Last weekend, the summer festival season here kicked off with Sunfest, our annual 4-day celebration of world music, food, and arts and crafts. It is my favourite festival and I try not to schedule anything that keeps me from spending the entire weekend in Victoria Park, sitting on the grass and listening to a band from Chile, Ghana, Cuba or China. This year, I had just got home from Montreal on Friday night, so I was already behind in my festing. Most of Saturday was spent in the park, but then the on-and-off rain of Sunday kept me away until the evening. With a few exceptions, the food and craft vendors tend to be the same from year to year, so it's the bands that I am most excited about. While I saw fewer than usual this year, there were definitely ones that made an impression.
The first band I saw on Saturday was Long Shen Dao (which translates to "The Way of the Dragon God), who I had missed seeing perform at Luminato in Toronto. The band, from Beijing, China, embody the spirit of what Sunfest is all about - a mixing of cultures that results in something that is greater than the sum of its parts. The band's musical core is Reggae, and they incorporates some traditional chinese instruments like the guzheng (zither) into their music, which adds an interesting Asian vibe to the loping reggae rhythms. Is what they play authentic Reggae? I'm no expert in Reggae music so I can't say, but I'm sure the band inspires some heated discussions about the validity of Chinese musicians playing Reggae music, which is traditionally linked to its religious foundations in Rastafarianism. The lead singer of the band, Guo Jian, has stated that although some band members wear dreadlocks, the members of the band are not Rastafarians, but they feel that Reggae music is a like a "warm breeze" and can be appreciated by people regardless of the culture they are from. The crowd liked them and people were dancing, which is one of the best things about Sunfest, and one of the reasons I go every year.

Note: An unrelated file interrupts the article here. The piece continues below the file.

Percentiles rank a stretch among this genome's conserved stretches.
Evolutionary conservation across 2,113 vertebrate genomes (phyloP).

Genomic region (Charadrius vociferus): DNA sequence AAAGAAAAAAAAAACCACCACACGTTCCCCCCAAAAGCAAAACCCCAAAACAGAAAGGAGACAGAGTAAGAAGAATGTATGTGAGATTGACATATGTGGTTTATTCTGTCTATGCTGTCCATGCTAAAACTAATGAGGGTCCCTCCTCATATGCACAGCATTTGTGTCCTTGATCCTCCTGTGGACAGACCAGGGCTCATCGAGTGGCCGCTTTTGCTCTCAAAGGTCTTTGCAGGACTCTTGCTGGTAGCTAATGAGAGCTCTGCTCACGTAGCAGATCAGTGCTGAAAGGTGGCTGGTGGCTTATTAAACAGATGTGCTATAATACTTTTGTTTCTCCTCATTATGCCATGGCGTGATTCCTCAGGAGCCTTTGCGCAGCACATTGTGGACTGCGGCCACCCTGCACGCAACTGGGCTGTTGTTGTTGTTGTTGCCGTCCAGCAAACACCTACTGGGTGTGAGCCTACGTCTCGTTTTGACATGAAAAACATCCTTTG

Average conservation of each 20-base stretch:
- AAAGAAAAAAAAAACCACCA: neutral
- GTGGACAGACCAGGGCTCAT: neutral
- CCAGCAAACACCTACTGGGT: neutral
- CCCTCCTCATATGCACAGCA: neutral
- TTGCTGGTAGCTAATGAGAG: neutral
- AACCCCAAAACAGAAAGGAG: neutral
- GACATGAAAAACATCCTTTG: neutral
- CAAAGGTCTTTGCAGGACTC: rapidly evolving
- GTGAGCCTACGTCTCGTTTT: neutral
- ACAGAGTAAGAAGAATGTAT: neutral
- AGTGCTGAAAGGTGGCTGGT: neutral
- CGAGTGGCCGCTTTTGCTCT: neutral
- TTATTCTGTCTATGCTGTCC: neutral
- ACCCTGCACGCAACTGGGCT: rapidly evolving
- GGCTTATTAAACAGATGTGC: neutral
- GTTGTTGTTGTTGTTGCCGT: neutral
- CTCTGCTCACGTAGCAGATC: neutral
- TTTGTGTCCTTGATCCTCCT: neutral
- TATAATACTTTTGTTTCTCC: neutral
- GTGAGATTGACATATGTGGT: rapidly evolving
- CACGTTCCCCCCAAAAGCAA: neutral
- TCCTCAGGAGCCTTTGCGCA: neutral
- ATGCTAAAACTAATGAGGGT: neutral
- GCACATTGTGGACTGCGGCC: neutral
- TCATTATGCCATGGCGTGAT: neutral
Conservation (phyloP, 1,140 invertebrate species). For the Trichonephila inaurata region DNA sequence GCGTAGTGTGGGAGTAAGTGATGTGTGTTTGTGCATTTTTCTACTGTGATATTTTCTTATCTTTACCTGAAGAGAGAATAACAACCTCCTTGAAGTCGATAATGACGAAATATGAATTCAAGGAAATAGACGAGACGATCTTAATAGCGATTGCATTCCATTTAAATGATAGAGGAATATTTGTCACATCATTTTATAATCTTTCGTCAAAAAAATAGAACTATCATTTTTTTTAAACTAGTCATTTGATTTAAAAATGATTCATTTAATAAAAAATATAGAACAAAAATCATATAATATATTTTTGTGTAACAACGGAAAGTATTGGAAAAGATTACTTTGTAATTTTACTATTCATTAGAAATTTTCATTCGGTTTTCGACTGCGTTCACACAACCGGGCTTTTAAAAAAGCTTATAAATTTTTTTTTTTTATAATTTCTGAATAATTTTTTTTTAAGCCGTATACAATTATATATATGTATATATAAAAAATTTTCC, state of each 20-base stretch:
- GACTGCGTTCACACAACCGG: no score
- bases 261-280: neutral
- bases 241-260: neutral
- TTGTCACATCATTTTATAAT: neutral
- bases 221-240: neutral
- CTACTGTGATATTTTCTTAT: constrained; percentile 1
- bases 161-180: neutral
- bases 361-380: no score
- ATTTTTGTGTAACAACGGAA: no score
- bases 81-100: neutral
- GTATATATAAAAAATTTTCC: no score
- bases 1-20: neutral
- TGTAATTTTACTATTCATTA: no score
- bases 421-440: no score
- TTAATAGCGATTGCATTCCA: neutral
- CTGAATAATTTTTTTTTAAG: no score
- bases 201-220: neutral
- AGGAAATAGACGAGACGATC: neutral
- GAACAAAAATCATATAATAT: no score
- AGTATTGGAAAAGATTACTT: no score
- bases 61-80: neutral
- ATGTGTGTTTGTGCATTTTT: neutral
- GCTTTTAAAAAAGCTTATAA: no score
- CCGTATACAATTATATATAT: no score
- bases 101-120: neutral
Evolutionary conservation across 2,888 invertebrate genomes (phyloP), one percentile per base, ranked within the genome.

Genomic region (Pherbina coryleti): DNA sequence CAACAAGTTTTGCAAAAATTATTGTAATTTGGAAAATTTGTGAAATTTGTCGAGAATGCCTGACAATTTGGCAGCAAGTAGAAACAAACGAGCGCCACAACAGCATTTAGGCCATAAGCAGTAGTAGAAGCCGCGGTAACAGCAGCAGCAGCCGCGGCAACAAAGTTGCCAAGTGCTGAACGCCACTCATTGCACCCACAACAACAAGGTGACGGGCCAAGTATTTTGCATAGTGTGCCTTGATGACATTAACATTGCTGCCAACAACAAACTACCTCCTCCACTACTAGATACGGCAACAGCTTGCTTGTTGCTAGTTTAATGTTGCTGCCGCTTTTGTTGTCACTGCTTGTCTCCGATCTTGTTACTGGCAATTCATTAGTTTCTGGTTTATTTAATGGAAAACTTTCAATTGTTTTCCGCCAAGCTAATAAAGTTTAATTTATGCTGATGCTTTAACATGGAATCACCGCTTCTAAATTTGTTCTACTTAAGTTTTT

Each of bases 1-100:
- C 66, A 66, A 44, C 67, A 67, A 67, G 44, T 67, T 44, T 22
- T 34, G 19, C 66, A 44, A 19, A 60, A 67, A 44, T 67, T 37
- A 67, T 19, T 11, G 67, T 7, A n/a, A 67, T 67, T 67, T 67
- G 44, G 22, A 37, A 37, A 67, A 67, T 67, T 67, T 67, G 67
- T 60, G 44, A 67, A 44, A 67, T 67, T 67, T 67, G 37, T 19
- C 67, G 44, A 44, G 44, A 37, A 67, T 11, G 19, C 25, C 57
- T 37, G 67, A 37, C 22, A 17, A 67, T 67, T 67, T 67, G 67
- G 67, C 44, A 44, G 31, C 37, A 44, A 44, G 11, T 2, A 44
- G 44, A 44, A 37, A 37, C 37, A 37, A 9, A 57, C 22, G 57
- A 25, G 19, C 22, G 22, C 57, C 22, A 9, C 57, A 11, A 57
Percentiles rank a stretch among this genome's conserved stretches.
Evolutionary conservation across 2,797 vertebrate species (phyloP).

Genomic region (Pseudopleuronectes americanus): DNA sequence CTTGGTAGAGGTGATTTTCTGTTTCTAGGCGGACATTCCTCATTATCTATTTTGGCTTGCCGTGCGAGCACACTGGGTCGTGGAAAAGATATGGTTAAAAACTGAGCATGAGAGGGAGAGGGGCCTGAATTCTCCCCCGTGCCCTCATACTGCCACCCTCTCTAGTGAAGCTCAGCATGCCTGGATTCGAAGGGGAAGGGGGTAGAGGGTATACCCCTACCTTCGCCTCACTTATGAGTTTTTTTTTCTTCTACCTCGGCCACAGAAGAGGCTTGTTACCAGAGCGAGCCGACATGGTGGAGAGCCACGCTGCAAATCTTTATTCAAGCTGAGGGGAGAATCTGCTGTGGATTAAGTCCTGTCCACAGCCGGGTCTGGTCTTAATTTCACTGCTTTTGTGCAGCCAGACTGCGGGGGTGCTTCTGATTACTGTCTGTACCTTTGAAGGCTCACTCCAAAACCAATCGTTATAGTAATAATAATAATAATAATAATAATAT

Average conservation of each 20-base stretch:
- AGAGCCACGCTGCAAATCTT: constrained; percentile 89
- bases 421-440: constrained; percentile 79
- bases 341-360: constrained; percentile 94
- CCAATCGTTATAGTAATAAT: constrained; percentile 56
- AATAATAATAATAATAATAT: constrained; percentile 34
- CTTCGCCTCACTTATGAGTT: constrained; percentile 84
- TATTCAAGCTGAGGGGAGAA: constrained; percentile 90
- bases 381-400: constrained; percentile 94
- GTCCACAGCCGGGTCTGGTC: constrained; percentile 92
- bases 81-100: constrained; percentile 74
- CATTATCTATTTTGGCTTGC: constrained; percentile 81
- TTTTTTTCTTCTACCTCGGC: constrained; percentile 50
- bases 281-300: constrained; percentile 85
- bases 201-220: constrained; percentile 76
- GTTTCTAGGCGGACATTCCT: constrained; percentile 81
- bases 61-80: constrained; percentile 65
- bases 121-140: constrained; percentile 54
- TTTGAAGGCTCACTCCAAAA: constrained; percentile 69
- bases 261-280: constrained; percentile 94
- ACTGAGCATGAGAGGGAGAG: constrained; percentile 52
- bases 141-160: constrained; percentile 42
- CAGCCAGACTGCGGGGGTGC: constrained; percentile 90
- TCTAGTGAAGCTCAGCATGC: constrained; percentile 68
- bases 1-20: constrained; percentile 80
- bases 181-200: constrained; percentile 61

This couple had their Sunfest groove on
Lead singer and bass player, Jian Guo
Sunfest seems to inspire Londoners to loosen up and have more fun with their wardrobe, as I always see much more colour over this weekend than than when there is not a festival going on. I really liked the dress worn by the woman in the photo above.
This young woman was rocking the pretty candy colours, but whenever I glanced over at her, she was paying more attention to her phone than the band.
Tats and dreads on the keyboard player
I see this guy at Sunfest every year, wearing a similar version of this outfit
Another Sunfest regular is the inimitable Teresa, reigning Queen of all things Cool, at City Lights Bookshop
It's always interesting to take a stroll through the craft booths at the Festival, as you never know what you might find...
apparently tie-dye never dies, nor does it fade away; it just finds a new generation of fans
I discovered a booth that had a Steampunk theme going on, with some awesome pocket watches and cool goggles, like those worn by this guy, who was standing outside the booth with his "pet". He told me the name of his talon-ed and fuzzy friend, but of course, I can't remember it. However, what was most cool about the critter was that it came alive with a touch of a hidden remote. I should have got the name of the person that designed the creature as apparently he does custom work. The "information collection" part of my brain was on vacation that weekend.
My friend Heather discovered a booth that in addition to sculpture and carvings, also had some small animal skulls for sale . She took a monkey skull home (which her husband named Pistachio) and I fell in love with these metal insects (they are about 5" from antenna to tail) made from recycled pop cans that were $6 each. Of course, I forgot to get a business card from the vendor.
The other band that had me on my feet was Anthony Joseph and the Spasm Band, from the UK. The man in blue is Anthony Joseph - Trinidad born, UK-based, poet, novelist, academic and musician. The music is a down and dirty mix of funk, jazz, rock and calypso and is relentlessly danceable. Mr. Joseph was the smoothest, sexiest man on stage at Sunfest this year. I welcome anyone who saw him perform to disagree.
It was difficult to get an in-focus shot of him without using a flash because he didn't stop moving.
I thought my band groupie days were behind me, but for him, I could make an exception.
Get out and supporty your summer festivals - it's a short season, and we need all the fun in the sun we can get!